“John, you’re immortal”, but of course he was mortal. Bill Shankly’s words from 1967 recorded the moment Jock Stein went from being merely a successful football manager into the greatest icon the Scottish game will ever have, but 30 years ago today, Jock’s mortality came as a shock to the world. A massive heart-attack, while managing Scotland at a World Cup qualifier at Ninian Park, Cardiff, ended the story of Jock Stein, aged 62.
He was 29 before he arrived at Celtic Park as a player after a career with Albion Rovers and Llanelli Town. By all accounts he was a decent central defender and a more than decent leader on the park. He quickly became vice-captain, then captain, and in 1954 led Celtic to their first double in 40 years, and their first league title in 16 years. Injury forced him out of the game as a 33-year-old. Celtic gave him a job coaching the reserve team, where he would work with some future Lisbon Lions.
In 1961, a year after becoming Dunfermline manager, he led them to their first Scottish Cup, beating Celtic in the final. In four years he transformed Dunfermline from the bottom of the table team he inherited, into a team who recorded astonishing victories in European football.
A meritocratic year at Hibernian then followed, at least part of which he spent discussing his future with Celtic chairman, Bob Kelly, before Kelly made one of the most inspired decisions in sport and offered Jock the Celtic manager’s job.
The rest, is literally history. In 13 years he took 10 league titles, winning all of his first nine. In his first five seasons he only lost three of 15 domestic trophies, but most important of all, in May 1967, his Celtic team became the first British club to reach, and then win, a European Cup final.
That European Cup win was enough in itself, but the manner of the win would mean Stein’s legend grew far wider than it otherwise would. Opponents Inter Milan were the most dominant team in the game. They were going for their third European Cup in four years and their fourth Italian title in five.
Celtic blew them away. It was the most comprehensive single goal victory in sport. The Italians were exhausted at the end, having defended 43 attempts at goal, seldom managing to cross the halfway line. The underdogs had triumphed, Celtic were instantly respected and adored across Europe, while Stein was viewed as having almost mystical powers.
So what did he really achieve? The Celtic you know today would be unrecognisable without him. Had he stayed at Hibs, they could be a bigger club than Celtic today. Our decades in the wilderness, which started in the 1920s, would have continued into the 70s and who knows thereafter. His gift to you, is Celtic. That’s why his statue is outside the ground.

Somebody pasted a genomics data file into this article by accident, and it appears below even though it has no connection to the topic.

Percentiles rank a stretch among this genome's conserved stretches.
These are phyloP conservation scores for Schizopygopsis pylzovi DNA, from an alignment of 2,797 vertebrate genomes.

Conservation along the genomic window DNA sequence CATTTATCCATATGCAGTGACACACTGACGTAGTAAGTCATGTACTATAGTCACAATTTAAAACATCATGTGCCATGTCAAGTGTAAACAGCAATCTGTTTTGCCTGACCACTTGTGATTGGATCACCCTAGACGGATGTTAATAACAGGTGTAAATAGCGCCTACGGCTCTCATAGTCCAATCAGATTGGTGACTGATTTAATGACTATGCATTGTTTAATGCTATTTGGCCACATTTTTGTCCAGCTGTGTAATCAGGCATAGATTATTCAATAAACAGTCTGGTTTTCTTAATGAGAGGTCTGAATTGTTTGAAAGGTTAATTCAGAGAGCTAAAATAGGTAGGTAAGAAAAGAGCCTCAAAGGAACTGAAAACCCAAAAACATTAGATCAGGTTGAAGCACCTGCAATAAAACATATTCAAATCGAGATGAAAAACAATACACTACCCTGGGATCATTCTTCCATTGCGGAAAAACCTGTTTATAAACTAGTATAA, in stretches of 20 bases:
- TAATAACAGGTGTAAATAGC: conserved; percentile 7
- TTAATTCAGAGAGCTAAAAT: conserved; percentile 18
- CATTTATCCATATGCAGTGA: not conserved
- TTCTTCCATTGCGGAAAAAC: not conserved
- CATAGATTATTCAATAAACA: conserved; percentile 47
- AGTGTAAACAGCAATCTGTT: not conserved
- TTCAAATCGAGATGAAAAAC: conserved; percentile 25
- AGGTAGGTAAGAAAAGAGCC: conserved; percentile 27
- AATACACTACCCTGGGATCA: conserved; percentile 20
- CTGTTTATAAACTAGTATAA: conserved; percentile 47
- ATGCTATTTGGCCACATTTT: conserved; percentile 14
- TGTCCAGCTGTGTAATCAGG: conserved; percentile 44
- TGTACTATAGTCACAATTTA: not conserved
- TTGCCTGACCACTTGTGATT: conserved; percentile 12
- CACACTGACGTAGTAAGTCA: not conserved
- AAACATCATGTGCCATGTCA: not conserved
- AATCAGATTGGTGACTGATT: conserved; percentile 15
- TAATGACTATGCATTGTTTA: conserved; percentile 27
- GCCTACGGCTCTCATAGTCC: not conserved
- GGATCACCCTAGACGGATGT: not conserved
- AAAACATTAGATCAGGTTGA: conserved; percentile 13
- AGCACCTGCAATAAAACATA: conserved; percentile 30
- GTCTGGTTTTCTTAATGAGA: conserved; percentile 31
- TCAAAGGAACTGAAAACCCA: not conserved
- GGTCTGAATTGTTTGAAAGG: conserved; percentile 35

It wasn’t all sweetness and light. Stein was a hard authoritarian, consistent with the style of the time. Football also caught up with him. Those first five years at Celtic, five league titles, five League Cups, two Scottish Cups, two European Cup finals, European semi-finalists a remarkable three times, were imperious, but some lights went out after losing to Feyenoord in the 1970 European Cup final.
After a fifth place finish in 1978 Celtic decided to sack Jock, offering him a position on the board, which he initially accepted but only later realised his responsibilities would be limited to Celtic Pools.
Football is a results business and looking back, the decision to sack The Big Man in 1978, should not be regarded as controversial. I certainly remember many Celtic fans of the era questioning his decisions, but the way the termination was handled was shoddy. Stein had lost his mentor, then Sir Robert Kelly, seven years earlier, while the pick of his second team, Hay, Macari and Dalglish, were sold for huge fees which were never invested in the squad. Or the stadium, training facilities or anything else an aspiring football club would invest in.
He grabbed the first offer out of Kerrydale St, but only 44 days later couldn’t wait to leave Leeds United to take up the Scotland job, where he returned to his earlier form. That night in Cardiff, Scotland stood on the verge of qualification for their fourth successive World Cup, two of which were under Stein.
The nation watched him being carried into the Ninian Park tunnel live on television. Even then, no one expected him to die. We thought Jock was immortal.
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